A relatively recent and generally noticeable phenomenon is that, at the time of cinematographic biographies, it is more and more common to focus on a specific situation or a stage in the life of the sitter and not so much is attempted – as used to happen before – encompass everything. There are dozens of recent examples of this type of biographies. Y WATCHING JEAN SEBERGstarring Kristen Stewart, is one of them.
By choosing to focus on the persecution, by the FBI, that the actress of BREATHLESS suffered, starting in 1968, when she decided to collaborate with several causes linked to the so-called “black pride” (Black Panthers, among others), the film focuses on a fact that was fundamental in the career of the interpreter and the one that determined, surely, how little he worked and how much he suffered from then on. But the problem with this approach is that not only is it not deep or intelligent enough, but it also does not bring us too close to the figure of an actress whose career, with a couple of exceptions, is not as well known.
Perhaps what is misleading is the original title, which is simply SEBERGsince it suggests that one will see a movie about the girl whose image (bah, her haircut) became iconic thanks to movies like BONJOUR TRISTESSE and the famous film by Jean-Luc Godard. But, beyond a few brief references to her filmic past, the actress could have been basically anyone. She functions almost as a default role: somewhat innocent celebrity supporting a noble and at the time dangerous cause without knowing that she is getting herself into some really serious trouble. There is not much of Jean Seberg in SEBERG: it is an image, an idea, a symbol. We end the film knowing her as little as we did at the beginning.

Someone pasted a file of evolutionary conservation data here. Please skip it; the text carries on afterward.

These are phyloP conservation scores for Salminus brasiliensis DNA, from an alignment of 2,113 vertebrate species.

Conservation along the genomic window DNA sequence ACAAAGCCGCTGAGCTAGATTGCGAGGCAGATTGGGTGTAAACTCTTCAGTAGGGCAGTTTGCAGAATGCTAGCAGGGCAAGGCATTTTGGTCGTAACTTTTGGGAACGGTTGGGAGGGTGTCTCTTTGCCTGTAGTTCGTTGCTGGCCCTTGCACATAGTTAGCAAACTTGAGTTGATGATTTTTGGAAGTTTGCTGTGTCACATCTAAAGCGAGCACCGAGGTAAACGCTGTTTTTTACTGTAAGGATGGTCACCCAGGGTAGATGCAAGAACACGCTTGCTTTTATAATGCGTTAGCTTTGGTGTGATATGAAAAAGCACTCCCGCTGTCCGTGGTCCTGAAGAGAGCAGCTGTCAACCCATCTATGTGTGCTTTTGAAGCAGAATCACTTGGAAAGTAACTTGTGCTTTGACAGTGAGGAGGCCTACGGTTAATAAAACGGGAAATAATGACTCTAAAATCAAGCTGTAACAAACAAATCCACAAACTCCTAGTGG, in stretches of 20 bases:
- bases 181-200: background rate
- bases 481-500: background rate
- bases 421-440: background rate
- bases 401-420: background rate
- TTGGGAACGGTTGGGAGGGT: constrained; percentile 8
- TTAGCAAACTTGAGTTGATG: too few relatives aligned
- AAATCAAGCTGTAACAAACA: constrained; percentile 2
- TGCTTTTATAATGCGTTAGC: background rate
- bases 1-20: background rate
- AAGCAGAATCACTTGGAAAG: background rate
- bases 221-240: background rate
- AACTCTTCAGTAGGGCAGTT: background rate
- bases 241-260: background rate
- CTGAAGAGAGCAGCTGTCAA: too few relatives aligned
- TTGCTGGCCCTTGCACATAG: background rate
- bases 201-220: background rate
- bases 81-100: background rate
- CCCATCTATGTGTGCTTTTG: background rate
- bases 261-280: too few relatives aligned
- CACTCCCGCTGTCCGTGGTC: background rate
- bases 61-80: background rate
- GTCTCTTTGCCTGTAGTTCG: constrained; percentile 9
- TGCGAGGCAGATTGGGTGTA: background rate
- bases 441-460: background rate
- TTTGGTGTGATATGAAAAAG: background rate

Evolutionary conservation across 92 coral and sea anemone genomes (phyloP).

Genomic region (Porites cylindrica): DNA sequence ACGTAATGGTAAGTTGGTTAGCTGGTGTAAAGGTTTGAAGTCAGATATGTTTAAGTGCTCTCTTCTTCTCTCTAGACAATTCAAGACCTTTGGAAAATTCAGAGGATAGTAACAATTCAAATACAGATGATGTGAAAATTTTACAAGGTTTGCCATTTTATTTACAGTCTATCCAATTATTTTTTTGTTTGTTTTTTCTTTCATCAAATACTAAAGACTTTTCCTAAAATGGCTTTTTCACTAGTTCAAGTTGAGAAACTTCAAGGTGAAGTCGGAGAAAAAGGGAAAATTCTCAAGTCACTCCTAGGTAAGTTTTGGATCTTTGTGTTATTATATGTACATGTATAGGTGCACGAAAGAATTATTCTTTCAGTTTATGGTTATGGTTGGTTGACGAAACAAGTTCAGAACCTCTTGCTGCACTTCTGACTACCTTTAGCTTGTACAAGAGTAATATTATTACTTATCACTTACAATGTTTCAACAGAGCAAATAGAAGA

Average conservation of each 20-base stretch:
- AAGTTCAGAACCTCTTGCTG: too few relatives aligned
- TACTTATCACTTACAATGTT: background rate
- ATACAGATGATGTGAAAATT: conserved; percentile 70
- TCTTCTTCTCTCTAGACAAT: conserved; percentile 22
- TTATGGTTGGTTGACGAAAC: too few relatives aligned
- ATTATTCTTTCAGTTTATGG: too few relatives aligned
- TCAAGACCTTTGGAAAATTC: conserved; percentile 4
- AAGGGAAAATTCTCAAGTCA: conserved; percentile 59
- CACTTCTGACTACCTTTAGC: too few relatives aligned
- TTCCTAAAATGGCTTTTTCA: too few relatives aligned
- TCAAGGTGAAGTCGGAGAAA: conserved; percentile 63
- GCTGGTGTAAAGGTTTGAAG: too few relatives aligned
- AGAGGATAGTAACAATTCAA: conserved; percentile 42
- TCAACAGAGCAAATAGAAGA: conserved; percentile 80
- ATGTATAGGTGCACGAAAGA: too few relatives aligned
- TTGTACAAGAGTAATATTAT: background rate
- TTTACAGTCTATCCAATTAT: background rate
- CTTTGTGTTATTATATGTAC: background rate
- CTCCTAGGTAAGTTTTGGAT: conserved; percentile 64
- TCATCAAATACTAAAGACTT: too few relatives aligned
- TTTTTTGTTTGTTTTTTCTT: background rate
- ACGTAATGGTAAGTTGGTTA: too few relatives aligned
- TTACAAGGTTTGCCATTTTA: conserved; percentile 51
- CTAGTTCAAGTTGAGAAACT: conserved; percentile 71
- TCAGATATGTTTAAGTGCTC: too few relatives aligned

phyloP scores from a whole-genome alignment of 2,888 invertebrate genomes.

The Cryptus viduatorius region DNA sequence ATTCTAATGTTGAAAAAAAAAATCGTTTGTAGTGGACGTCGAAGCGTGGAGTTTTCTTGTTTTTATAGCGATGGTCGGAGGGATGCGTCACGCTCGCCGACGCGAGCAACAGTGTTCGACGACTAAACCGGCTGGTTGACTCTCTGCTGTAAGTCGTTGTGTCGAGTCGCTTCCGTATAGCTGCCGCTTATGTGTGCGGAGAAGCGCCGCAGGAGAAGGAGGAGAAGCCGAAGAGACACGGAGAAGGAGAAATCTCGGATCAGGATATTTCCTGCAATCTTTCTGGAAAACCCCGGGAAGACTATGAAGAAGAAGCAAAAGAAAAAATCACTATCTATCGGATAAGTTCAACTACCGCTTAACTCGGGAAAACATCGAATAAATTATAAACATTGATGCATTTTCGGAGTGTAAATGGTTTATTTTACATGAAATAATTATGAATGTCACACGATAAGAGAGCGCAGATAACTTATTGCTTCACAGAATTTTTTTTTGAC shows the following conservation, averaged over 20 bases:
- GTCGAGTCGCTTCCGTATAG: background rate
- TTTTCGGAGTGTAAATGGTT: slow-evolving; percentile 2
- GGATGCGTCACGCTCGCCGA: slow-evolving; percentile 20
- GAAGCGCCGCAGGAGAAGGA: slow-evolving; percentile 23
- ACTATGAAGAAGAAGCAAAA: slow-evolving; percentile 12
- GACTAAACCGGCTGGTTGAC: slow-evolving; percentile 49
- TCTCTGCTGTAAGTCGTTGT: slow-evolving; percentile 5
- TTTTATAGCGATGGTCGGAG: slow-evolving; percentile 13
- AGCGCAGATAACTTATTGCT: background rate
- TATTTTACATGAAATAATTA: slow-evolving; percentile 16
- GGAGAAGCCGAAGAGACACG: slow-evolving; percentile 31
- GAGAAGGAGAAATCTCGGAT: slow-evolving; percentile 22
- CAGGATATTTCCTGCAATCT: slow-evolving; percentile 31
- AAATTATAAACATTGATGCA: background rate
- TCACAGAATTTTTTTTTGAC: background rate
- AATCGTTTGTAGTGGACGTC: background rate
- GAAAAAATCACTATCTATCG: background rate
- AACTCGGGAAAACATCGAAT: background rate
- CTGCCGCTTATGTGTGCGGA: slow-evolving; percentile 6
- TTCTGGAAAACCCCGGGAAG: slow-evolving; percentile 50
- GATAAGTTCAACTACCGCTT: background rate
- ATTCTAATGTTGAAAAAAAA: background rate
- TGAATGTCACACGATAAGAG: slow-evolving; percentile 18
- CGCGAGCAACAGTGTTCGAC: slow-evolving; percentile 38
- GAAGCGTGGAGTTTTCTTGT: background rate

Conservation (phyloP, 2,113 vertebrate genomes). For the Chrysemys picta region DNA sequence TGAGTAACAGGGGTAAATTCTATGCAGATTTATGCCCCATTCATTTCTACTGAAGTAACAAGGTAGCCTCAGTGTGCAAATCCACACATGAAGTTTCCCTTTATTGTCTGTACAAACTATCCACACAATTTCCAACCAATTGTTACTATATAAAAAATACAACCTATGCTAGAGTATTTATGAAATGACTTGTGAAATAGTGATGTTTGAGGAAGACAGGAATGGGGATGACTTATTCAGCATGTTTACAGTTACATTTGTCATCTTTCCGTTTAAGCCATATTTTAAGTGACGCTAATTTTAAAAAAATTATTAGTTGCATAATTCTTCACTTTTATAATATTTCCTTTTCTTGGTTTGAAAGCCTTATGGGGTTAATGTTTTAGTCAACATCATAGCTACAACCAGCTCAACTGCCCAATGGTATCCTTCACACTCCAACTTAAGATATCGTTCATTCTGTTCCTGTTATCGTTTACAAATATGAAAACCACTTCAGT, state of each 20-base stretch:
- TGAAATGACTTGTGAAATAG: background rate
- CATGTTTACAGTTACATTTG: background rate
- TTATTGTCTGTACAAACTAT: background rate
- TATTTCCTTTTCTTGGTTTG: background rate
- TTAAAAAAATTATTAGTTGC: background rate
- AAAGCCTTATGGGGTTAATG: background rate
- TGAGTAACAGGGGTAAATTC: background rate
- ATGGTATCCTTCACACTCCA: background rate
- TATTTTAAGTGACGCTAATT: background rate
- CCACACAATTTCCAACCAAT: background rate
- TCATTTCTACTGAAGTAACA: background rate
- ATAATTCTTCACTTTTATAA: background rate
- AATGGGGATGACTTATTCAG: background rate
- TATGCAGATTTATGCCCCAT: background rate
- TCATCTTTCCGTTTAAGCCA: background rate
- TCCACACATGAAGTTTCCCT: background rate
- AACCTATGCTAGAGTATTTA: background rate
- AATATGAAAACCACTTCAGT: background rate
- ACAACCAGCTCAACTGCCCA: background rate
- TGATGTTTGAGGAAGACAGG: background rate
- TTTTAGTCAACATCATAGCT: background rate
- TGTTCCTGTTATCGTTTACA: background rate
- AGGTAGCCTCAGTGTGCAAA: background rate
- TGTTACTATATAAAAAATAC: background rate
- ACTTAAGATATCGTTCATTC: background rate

A fact of Seberg’s life, yes, it is used by Andrews (A) in a metaphorical way, if you will. The then-teenage actress’s first film role was in SAINT JOHN, by Otto Preminger, where she played Joan of Arc. There she is shown in the scene of the bonfire that left real consequences on the actress’s body (the fire got out of hand and scars were left on her torso) but the objective of showing her clearly has to do with raising the idea of the ordeal that the girl will have to live throughout the story that is told in the film.
The events narrated here start in 1968 (let’s say that the bulk of his career is barely mentioned in passing, including the aforementioned BONJOUR TRISTESSE Y BREATHLESSbut also lilith Y SUBLIME MADNESS, among others) when Seberg travels from his home in Paris back to California for a casting and runs into, in an awkward situation on the plane, with Hakim Jamal (Anthony Mackie), a militant for African-American rights who, although he is estranged from the Black Panthers, he is part of the same movement. She helps him out of that moment (supposedly they don’t want to let him into first class, despite having paid for that ticket) and, as he steps off the plane, he joins the man and others in the classic Black Power salute.